So whatever happened to PICA
and T:BA festival founder Kristy Edmunds? Didn't she decamp to Australia for a high-profile festival directorship or something?
And according to news reports and sources in Australia, her tenure as artistic director of the Melbourne International Arts Festival
has created Festival slumps in box office receipts and sponsorships. And according to interviews with Australian media, her plans after leaving the Melbourne Fest in late 2008 when the festival wraps up aren't yet clear.
That is, coincidentally, around the same time when PICA's Guest Artistic Director Mark Russell
will be concluding his third and final Time-Based Art Festival for PICA, and the possibility that Edmunds might return to Portland and become involved again with the institution she helped to found is tantalizing, though PICA has yet to announce its new post-Russell artistic leadership model or plans.
Edmunds' third Melbourne Festival opens this Thursday, Oct. 11, and features events including a residency with acclaimed American choreographer Merce Cunningham, a $250-per-ticket art party called “The Cloud Party,” and kids' entertainer Dan Zanes, among others.
In an article by Robin Usher published in a Melbourne daily publication called The Age
in November 2006, Edmunds' tenure was laid out thusly:
No Melbourne director has ever served for more than three years. An extension for Edmunds would add to the debate about the justification for the festival's relatively low box-office targets of $1 million.
"Social sectors that include the arts are different from business which measures output as a comparison of money in and money out," [Festival Chairwoman Carol Schwartz] says. "Kristy is seen as innovative and has positioned Melbourne in the international arena as a centre for contemporary arts."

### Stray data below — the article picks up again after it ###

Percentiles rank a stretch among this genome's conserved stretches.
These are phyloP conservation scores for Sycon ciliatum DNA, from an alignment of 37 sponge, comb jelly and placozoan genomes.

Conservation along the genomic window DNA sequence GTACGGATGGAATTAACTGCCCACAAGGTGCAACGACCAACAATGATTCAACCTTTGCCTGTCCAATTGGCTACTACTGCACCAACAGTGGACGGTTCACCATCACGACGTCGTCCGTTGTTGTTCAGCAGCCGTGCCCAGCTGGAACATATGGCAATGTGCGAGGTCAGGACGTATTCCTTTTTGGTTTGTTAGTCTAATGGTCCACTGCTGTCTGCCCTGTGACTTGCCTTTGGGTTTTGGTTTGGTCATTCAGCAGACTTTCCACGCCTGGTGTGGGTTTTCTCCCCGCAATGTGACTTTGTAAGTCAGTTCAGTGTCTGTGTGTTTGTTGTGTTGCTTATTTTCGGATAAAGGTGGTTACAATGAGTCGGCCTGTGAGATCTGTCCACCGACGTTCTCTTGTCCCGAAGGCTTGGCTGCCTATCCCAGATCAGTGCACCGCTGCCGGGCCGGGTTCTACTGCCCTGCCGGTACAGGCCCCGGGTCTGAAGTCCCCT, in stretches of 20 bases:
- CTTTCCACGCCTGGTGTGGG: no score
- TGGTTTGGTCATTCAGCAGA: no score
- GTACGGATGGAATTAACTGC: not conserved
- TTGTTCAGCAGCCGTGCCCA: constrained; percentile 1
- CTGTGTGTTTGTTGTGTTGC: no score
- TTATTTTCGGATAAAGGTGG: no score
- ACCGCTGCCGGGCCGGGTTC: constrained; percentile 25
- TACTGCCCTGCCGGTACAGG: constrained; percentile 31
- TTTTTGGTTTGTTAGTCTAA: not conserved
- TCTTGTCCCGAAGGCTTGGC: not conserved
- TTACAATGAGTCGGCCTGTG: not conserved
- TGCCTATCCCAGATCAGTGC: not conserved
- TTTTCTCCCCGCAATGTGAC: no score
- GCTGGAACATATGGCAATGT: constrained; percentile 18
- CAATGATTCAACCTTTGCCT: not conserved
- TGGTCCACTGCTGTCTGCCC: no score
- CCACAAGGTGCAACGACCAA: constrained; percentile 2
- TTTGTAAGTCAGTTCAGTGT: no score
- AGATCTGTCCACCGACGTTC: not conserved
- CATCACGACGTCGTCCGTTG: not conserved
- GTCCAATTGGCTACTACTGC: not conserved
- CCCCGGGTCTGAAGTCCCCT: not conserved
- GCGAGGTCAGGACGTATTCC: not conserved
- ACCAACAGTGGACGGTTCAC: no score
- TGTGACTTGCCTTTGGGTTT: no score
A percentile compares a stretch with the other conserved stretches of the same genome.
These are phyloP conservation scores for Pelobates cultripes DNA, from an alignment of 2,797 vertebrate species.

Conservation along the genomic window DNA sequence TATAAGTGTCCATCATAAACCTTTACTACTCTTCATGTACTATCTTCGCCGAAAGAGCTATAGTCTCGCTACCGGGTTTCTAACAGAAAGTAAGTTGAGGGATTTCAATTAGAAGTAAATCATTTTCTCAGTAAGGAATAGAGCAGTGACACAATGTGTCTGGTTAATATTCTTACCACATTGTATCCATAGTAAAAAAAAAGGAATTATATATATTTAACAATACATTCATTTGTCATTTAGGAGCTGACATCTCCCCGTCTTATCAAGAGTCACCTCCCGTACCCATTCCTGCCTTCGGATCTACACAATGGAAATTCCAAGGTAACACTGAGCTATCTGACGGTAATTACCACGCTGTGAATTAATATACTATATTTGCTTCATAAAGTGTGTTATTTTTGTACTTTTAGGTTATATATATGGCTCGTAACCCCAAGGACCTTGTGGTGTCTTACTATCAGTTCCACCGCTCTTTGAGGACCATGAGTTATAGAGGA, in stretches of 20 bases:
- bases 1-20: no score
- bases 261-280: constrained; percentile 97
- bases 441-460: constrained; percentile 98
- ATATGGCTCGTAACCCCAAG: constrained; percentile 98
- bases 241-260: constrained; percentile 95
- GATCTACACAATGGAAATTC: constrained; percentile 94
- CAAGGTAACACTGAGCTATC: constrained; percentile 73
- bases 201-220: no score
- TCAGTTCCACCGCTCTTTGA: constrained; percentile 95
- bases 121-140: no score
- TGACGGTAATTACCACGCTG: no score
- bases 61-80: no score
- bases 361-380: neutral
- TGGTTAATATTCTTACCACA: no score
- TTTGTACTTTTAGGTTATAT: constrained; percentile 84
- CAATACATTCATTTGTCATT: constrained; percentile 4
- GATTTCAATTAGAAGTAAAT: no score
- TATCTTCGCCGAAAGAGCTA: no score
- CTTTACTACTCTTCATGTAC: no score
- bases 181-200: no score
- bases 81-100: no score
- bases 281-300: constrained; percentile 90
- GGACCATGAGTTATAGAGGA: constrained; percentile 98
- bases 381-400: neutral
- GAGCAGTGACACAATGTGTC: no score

She says the internationally acclaimed director Robert Wilson was impressed with this year's [the 2006] program, and last year the composer, Philip Glass, hailed Edmunds as the best festival director to come out of the US.
But the emphasis on innovation has resulted in the festival having one of the lowest box-office returns in the country.
It is hard to know how a Melbourne festival could ever not be considered a success if a return of $1 million is regarded as satisfactory from an investment of about $7 million.
Perth, which is less than one-third the size of Melbourne, had a return of $2.4 million this year [on its arts festival]. But the sharpest difference is with Sydney, which had a record box office of $4.2 million last summer. While the Melbourne festival raises about $1.5 million in sponsorship, Sydney scored a whopping $4.1 million.
This means that Sydney is $5.8 million better off, offsetting the difference of state grants ($3.3 million compared to Melbourne festival's $5.5 million).
Edmunds did eventually win a coveted fourth year extension to her contract, which now ends in 2008. That extension did not sit well with several artists and arts administrators, including one performing arts company director who, on condition of anonymity, chided Edmunds for “1970's and 80's avant-garde schlock” and said the director could do better with reaching out to Melbourne-based artists.
Other arts administrators in Australia were less interested in speaking about Edmunds' leadership.
Sarah Wilson, publicity manager for the competing Sydney Arts Festival
, responded to emailed questions regarding Edmunds and her tenure at MIAF with the following statement:
“Sydney Festival enjoys a close relationship with Melbourne Festival. The two festivals are part of a very small group of annual festivals in Australia, often working closely together on co-presentations…With less than week til their opening, this is a very exciting time for Melbourne Festival. As always, we wish them the very best.”
Wilson declined any comment about Edmunds specifically, including any opportunity to praise Edmunds' stint in Melbourne.
[photo above: PICA founder Kristy Edmunds, courtesy of The Age]